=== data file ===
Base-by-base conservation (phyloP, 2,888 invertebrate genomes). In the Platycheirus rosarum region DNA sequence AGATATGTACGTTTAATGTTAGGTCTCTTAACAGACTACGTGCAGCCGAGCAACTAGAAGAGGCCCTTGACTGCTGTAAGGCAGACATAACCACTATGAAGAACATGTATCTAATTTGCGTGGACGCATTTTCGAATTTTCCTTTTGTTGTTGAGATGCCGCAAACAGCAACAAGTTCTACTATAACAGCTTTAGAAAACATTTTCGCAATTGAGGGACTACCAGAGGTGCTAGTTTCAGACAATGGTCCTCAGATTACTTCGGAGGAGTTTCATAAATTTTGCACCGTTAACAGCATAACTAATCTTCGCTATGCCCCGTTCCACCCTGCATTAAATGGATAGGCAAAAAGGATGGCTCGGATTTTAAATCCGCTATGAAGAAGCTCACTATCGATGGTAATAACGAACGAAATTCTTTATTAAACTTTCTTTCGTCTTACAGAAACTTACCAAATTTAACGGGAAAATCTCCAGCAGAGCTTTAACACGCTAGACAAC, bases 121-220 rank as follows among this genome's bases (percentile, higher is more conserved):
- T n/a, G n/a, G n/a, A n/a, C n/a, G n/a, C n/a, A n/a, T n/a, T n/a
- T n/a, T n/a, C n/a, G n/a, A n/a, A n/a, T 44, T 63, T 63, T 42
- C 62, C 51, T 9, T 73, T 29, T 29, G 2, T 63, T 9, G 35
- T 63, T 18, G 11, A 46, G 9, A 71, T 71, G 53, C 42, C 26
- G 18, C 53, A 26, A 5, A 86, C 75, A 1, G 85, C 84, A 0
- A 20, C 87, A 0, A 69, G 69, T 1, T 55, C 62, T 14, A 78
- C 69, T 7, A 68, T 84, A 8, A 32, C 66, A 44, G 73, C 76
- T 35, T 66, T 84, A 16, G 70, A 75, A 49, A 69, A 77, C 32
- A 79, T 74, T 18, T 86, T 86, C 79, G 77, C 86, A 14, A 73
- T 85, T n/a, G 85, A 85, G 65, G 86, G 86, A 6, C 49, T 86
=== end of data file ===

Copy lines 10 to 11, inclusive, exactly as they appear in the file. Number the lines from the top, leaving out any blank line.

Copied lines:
- A 79, T 74, T 18, T 86, T 86, C 79, G 77, C 86, A 14, A 73
- T 85, T n/a, G 85, A 85, G 65, G 86, G 86, A 6, C 49, T 86